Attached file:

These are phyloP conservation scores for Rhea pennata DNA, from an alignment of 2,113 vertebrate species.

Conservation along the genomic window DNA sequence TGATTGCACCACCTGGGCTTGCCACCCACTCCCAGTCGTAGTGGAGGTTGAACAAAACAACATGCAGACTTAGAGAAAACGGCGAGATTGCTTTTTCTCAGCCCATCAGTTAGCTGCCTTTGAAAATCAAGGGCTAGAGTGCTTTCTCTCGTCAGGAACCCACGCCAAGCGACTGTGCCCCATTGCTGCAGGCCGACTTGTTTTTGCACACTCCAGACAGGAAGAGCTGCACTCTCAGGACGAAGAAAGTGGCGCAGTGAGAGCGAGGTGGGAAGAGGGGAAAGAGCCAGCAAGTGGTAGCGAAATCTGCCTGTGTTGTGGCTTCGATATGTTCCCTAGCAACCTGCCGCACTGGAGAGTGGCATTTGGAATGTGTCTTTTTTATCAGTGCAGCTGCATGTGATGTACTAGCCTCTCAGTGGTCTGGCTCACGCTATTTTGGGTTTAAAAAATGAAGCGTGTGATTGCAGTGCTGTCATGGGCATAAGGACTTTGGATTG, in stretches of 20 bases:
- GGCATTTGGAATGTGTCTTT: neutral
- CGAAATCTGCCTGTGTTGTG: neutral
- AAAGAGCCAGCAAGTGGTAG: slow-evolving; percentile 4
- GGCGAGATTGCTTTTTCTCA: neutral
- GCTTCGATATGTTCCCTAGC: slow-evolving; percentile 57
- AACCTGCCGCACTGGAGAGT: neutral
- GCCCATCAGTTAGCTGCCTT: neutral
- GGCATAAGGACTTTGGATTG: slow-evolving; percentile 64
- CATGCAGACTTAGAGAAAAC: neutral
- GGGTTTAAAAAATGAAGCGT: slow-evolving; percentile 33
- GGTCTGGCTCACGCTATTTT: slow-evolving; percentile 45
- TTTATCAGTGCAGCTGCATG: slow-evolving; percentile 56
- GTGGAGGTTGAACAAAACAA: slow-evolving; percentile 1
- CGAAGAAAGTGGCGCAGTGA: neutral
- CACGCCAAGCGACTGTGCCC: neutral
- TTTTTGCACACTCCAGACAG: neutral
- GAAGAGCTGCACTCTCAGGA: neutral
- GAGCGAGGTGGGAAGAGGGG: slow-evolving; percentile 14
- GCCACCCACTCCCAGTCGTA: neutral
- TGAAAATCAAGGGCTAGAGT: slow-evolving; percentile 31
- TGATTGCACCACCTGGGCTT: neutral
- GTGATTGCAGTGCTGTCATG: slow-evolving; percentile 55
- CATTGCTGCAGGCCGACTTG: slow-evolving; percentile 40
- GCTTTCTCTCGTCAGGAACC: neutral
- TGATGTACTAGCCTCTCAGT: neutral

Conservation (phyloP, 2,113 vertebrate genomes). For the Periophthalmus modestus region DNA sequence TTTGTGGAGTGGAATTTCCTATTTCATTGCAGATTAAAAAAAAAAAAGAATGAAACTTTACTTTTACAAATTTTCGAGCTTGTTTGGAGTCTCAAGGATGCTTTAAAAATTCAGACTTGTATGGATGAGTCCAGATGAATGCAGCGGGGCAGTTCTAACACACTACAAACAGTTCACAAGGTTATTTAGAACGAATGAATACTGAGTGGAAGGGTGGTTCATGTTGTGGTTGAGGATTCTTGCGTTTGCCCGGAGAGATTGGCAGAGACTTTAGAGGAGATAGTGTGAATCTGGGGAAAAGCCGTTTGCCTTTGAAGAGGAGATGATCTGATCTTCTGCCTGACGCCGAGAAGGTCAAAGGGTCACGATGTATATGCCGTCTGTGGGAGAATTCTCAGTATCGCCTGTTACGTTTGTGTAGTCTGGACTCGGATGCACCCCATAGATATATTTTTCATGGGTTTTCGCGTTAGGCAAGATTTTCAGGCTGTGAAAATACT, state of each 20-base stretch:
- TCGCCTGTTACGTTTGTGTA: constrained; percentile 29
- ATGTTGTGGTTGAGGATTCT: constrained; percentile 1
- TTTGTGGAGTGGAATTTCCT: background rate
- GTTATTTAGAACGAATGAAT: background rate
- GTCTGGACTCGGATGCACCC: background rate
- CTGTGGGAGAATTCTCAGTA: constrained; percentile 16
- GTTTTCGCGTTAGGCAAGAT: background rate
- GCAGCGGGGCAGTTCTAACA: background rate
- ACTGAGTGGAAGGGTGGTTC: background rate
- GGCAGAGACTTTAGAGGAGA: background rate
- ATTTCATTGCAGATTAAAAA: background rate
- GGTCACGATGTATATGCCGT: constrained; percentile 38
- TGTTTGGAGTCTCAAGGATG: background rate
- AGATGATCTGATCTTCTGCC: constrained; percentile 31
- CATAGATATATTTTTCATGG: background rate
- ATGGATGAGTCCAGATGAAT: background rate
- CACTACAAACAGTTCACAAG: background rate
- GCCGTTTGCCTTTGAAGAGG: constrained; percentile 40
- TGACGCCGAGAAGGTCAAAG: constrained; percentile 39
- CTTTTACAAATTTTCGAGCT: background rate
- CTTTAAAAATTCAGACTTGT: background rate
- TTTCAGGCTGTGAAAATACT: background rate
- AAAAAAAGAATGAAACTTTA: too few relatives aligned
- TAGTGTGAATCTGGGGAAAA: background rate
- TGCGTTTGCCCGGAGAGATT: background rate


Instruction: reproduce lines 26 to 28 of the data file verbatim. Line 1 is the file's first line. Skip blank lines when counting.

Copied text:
- GCTTTCTCTCGTCAGGAACC: neutral
- TGATGTACTAGCCTCTCAGT: neutral

Conservation (phyloP, 2,113 vertebrate genomes). For the Periophthalmus modestus region DNA sequence TTTGTGGAGTGGAATTTCCTATTTCATTGCAGATTAAAAAAAAAAAAGAATGAAACTTTACTTTTACAAATTTTCGAGCTTGTTTGGAGTCTCAAGGATGCTTTAAAAATTCAGACTTGTATGGATGAGTCCAGATGAATGCAGCGGGGCAGTTCTAACACACTACAAACAGTTCACAAGGTTATTTAGAACGAATGAATACTGAGTGGAAGGGTGGTTCATGTTGTGGTTGAGGATTCTTGCGTTTGCCCGGAGAGATTGGCAGAGACTTTAGAGGAGATAGTGTGAATCTGGGGAAAAGCCGTTTGCCTTTGAAGAGGAGATGATCTGATCTTCTGCCTGACGCCGAGAAGGTCAAAGGGTCACGATGTATATGCCGTCTGTGGGAGAATTCTCAGTATCGCCTGTTACGTTTGTGTAGTCTGGACTCGGATGCACCCCATAGATATATTTTTCATGGGTTTTCGCGTTAGGCAAGATTTTCAGGCTGTGAAAATACT, state of each 20-base stretch: